Wednesday, July 13, 2011

Dallas Redux and Reality

Yee-haw!

C'mon, y'all! Thar fixin' ta do a remake 'a Dallas!

(Translation: Ya-hoo! They're going to do a remake of Dallas, the 1970's television show.)

By now, you've probably heard that cable station TNT has commissioned a new show based on the prime-time soap opera Larry Hagman and Linda Gray made famous a generation ago.

And here in north Texas, where Dallas is still the largest city, some civic hand-wringing has begun as local leaders wonder how Hollywood executives will portray Big D this time around.

Back in the original show, Dallas was broadcast to the world as an oil baron's cutthroat battlefield filled with big cars, big houses, big hats, and big hair - even for the guys. And while, yes, that image wasn't entirely unjustified, it wasn't completely reality.

My family had just moved to north Texas from upstate New York when Dallas premiered, and like a lot of other "Yankees" who'd begun flooding the state from "up north," we couldn't tell if the city was following the show's lead, or the other way around. These days, we're told that initially, local Dallas boosters weren't impressed with the trite gaudiness with which Hollywood cast the city. But after tourism to the area and Dallas' international recognition took off, they learned to live with it.

Like almost anybody wanting fame, free publicity can cover a multitude of sins.

Except this time, California's television folks need to understand two things. One, not only is Dallas definitely not what the original series' producers envisioned it as being, but two, it's become a far more diversified place with surprisingly individual neighborhoods that may not exactly transition well into television.

Differences

What used to be one of the most WASP-ish of towns has had two female Jewish mayors since the first TV show, hosts one of the largest gay communities in the country, and has become white-minority.

Indeed, Dallas essentially exists as two distinct cities. There's the relatively white, relatively upper-middle-class North Dallas, and the mostly minority, mostly poor South Dallas, with a bit of a mix scattered throughout its eastern neighborhoods.

North Dallas sits mostly east of Marsh Lane and north of I-30, while South Dallas takes in everything else. Downtown is kind of the anchor of the split, and the closer you get to Downtown, the greater the mix between whites and minorities, and rich and poor.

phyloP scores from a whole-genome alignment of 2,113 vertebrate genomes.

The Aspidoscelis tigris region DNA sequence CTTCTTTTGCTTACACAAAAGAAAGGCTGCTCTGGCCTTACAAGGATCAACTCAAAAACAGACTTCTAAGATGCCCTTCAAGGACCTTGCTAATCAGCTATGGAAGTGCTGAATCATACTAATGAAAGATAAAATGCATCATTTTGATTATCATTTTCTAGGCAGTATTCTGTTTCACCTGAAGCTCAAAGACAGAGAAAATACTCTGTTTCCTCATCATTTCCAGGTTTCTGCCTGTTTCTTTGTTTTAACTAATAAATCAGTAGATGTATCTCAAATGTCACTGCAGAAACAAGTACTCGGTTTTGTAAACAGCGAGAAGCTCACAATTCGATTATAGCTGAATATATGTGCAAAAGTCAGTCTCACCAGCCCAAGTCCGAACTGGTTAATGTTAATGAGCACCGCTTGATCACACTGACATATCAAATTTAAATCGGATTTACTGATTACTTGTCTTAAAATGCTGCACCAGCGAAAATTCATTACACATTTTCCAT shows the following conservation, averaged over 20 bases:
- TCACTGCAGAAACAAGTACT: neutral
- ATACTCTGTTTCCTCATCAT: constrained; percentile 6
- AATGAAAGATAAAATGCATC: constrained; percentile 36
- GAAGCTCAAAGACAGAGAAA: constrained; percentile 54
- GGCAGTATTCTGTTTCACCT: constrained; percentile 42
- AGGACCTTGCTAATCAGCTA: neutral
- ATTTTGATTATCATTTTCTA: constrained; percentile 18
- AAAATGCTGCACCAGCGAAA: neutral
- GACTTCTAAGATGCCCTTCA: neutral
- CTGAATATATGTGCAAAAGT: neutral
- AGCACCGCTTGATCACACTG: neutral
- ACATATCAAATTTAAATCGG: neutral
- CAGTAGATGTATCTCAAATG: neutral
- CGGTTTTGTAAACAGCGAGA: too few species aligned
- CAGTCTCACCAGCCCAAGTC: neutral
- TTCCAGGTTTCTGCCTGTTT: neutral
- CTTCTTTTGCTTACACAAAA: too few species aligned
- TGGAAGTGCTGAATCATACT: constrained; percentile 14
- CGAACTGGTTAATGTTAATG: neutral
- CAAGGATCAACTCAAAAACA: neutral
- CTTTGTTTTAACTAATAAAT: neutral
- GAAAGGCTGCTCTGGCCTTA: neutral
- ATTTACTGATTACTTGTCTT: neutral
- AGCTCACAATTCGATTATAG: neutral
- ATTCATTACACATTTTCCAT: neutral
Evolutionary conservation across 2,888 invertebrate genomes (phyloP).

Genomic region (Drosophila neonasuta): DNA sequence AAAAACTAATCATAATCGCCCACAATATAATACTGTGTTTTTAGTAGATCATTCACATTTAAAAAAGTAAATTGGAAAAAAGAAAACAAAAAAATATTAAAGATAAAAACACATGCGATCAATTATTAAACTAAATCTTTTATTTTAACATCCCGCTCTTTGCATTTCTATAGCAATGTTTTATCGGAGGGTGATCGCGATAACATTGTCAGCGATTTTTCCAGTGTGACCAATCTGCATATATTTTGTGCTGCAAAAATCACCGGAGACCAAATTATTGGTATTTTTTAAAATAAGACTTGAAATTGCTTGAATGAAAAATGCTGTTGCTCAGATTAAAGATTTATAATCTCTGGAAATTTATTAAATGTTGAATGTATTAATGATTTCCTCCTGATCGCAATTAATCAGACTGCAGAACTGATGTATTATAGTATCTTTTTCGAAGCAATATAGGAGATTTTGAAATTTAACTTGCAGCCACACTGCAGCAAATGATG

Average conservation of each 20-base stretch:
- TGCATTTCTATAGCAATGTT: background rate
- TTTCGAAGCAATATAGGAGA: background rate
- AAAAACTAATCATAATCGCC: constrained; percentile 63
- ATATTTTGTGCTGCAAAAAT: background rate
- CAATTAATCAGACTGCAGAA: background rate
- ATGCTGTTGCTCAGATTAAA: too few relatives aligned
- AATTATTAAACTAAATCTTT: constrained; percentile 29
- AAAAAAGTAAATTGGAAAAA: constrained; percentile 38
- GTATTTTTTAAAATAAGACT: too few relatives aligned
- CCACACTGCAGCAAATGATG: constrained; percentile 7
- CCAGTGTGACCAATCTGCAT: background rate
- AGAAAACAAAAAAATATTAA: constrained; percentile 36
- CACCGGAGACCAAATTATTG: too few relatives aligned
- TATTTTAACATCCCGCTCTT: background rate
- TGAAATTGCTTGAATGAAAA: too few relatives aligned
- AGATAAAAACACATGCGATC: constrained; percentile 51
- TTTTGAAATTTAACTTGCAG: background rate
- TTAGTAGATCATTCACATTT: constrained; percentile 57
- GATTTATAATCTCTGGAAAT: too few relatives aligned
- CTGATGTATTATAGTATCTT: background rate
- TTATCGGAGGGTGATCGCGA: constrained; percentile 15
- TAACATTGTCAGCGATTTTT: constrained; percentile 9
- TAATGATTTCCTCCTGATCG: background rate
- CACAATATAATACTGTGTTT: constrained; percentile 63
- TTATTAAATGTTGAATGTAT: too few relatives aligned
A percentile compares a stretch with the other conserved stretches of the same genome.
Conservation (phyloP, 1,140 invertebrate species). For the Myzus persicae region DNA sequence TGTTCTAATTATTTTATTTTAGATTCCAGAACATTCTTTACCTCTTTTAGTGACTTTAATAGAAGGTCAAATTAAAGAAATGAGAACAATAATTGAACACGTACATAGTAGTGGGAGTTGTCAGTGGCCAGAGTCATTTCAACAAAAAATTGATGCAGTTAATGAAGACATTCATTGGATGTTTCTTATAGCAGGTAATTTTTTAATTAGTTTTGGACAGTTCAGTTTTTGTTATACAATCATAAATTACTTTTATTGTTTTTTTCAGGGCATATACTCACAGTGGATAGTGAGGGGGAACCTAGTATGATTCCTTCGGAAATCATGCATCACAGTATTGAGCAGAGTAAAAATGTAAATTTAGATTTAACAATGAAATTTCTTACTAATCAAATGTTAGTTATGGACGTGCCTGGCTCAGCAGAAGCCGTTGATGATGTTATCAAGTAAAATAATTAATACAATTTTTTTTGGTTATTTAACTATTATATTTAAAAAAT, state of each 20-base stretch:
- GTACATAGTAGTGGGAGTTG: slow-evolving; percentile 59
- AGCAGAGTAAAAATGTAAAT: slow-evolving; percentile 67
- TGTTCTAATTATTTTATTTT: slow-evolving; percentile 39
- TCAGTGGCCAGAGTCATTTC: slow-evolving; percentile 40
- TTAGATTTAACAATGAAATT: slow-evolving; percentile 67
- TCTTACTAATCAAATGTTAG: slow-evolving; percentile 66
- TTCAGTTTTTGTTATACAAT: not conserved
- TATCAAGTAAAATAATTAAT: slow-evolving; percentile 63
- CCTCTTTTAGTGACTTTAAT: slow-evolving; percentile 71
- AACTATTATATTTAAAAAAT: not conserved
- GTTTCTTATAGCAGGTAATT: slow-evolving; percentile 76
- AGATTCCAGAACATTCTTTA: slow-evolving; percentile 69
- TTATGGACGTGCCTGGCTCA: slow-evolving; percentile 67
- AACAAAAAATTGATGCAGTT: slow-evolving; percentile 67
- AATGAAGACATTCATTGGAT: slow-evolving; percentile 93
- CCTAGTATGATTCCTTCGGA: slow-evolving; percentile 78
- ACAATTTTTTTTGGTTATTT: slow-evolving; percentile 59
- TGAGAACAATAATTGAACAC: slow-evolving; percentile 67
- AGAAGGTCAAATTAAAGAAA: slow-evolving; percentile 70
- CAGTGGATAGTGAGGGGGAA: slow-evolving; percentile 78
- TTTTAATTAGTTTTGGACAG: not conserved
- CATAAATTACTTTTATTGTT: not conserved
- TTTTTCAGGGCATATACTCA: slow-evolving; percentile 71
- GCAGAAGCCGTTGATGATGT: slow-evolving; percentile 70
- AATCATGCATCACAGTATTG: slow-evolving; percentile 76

The wealth of north Dallas starts with the supremely exclusive and virtually all-white enclaves of Highland Park and University Park, both of which share their own elite school district, and are surrounded by Dallas proper. Then comes Preston Hollow, where some of Texas' largest and most impressive estates sprawl behind towering walls, along winding lanes lined with towering trees. More money is tucked into gentrifying neighborhoods east of Central Expressway.

South Dallas' poverty doesn't really start until after you get past a couple of trendy inner-city districts, the sprawling freeway interchanges, and the softly-worn yet attractively venerable North Oak Cliff and Kessler Park neighborhoods, where some houses rival those of Highland Park.

Then the poverty hits you, with block after block of overgrown lots, crack houses, liquor stores, dilapidated apartments, pawn shops, and taquerias (Mexican restaurants). Hispanics comprise the largest group of minorities in Dallas, which sometimes agitates blacks who, along with many whites, have grown frustrated with the city's large population of illegal immigrants. Significant pockets of Middle Easterners, Asian Indians, and Hispanics live along the northern LBJ Freeway corridor, and east of the city's recreational White Rock Lake area. To this day, blacks stay pretty much south of Downtown, where they were segregated not so long ago, and where housing values remain the lowest.

Whereas the original TV show tried to claim Dallas' suburbs for the city itself, these days, most of the suburbs in Dallas County have their own identities and don't want to be lumped in with the identity of their larger neighbor, the county seat. In particular, Plano and Richardson are home to many "silicon prairie" firms and even have their own fine arts organizations. Irving and its master-planned Las Colinas district, snuggled up next to our bustling international airport and home to some of the world's biggest corporations, is a bitter rival of Dallas' when it comes to businesses relocating to the area. And Frisco, one of the blandest new exurbs you'll ever visit, isn't even in Dallas County, yet that's where most of the middle-class whites from Dallas are flocking these days.